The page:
Leveraged and inverse exchange traded funds (ETFs) are two sectors in the U.S. ETF market that have experienced a boom over the past couple of years.

According to a report on “ETF Liquidity Trends” filed by Deutsche Bank on July 22, inverse (short) and leveraged ETFs generated the third- and sixth-highest turnover levels respectively.

Paul Amery of IndexUniverse notes that in this same report by Deutsche Bank, there were 18 leveraged and 18 inverse ETFs in Europe, which represents roughly 2% of the European ETF market. This lags behind U.S. numbers, in which there are 45 inverse and 31 leveraged ETFs, combining for more than 4% of the U.S. ETF market.

Despite the domestic ETF market being larger than that of the European market, inverse and leveraged ETFs in Europe are not yet as prevalent as those in the United States for a number of potential reasons. In Europe, for one, there’s a relative lack of interest on the part of retail investors.

Regardless of the development of the European leveraged and inverse ETF sector being slower than this sector here, it is an area which is host to dynamic product development and increasing demand. Some long and short ETFs include:

  • UltraShort Financials ProShares (SKF), up 33.1% year-to-date
  • Rydex Inverse 2x Russell 2000 (RRZ), up 11.1% year-to-date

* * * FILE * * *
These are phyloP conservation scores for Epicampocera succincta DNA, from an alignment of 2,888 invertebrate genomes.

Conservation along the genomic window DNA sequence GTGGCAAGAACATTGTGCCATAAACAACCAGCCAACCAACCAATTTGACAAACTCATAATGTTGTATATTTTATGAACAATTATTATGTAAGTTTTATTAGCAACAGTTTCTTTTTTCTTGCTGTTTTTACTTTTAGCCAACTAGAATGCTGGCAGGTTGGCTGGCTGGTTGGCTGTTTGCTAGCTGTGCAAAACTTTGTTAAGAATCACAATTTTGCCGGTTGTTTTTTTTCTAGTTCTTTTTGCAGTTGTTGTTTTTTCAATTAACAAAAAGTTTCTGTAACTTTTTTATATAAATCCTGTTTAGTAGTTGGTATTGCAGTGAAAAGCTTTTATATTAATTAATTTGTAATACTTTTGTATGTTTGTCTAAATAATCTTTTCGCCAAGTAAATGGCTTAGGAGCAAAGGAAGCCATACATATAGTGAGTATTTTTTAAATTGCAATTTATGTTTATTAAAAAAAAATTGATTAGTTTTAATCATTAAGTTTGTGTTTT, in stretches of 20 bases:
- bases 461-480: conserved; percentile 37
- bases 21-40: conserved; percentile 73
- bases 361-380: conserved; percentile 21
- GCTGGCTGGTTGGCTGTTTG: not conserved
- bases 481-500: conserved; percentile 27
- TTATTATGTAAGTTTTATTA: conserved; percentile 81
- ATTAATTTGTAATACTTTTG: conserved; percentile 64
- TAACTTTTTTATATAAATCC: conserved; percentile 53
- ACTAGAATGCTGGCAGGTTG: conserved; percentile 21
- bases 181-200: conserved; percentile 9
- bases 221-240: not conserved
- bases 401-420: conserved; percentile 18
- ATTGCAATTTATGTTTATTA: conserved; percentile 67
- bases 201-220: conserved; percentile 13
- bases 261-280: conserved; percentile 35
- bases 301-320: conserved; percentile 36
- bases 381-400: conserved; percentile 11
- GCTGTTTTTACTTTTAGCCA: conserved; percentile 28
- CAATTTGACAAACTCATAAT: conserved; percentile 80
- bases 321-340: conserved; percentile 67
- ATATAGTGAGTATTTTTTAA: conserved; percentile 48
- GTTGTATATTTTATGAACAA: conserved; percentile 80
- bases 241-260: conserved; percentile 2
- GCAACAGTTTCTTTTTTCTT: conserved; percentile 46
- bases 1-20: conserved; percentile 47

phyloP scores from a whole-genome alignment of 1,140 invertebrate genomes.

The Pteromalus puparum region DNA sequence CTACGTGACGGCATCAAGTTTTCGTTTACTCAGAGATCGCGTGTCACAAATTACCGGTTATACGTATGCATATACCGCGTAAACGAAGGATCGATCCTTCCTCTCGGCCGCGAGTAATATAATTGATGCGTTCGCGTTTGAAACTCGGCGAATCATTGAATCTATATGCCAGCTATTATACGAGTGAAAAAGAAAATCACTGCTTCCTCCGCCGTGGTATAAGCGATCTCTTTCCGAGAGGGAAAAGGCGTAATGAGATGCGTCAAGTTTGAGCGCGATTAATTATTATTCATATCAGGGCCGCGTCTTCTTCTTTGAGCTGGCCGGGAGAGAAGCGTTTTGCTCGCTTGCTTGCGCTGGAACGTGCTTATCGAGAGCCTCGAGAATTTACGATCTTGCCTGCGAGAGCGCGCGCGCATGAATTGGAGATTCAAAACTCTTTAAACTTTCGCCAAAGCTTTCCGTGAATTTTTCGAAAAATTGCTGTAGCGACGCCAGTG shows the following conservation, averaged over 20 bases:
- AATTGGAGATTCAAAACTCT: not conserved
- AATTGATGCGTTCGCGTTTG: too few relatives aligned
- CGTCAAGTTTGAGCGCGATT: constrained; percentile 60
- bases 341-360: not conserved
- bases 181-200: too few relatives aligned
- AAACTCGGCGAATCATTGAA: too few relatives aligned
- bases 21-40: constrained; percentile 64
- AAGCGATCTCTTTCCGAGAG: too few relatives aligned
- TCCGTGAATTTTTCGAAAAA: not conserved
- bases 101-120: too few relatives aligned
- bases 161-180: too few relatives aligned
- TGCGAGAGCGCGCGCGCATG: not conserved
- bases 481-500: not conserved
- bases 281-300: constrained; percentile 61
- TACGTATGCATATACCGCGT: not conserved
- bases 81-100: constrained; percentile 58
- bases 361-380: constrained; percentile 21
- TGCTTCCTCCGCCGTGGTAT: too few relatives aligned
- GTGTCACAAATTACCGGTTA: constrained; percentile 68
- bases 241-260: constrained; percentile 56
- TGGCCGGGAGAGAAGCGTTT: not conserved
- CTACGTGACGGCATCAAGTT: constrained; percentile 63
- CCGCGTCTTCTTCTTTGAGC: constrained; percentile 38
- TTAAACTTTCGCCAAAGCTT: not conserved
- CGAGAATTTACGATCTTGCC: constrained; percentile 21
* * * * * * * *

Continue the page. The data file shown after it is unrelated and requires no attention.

• Rydex 2x S&P Select Sector Health Care (RHM), launched July 22
  • UltraShort Basic Materials ProShares (SMN), down 13.2% year-to-date
  • Ultra Financials ProShares (UYG), down 50% year-to-date

Read the disclosure, as Tom Lydon is a board member of Rydex Funds.

The opinions and forecasts expressed herein are solely those of Tom Lydon, and may not actually come to pass. Mr. Lydon serves as an independent trustee of certain mutual funds and ETFs that are managed by Guggenheim Investments; however, any opinions or forecasts expressed herein are solely those of Mr. Lydon and not those of Guggenheim Funds, Guggenheim Investments, Guggenheim Specialized Products, LLC or any of their affiliates. Information on this site should not be used or construed as an offer to sell, a solicitation of an offer to buy, or a recommendation for any product.

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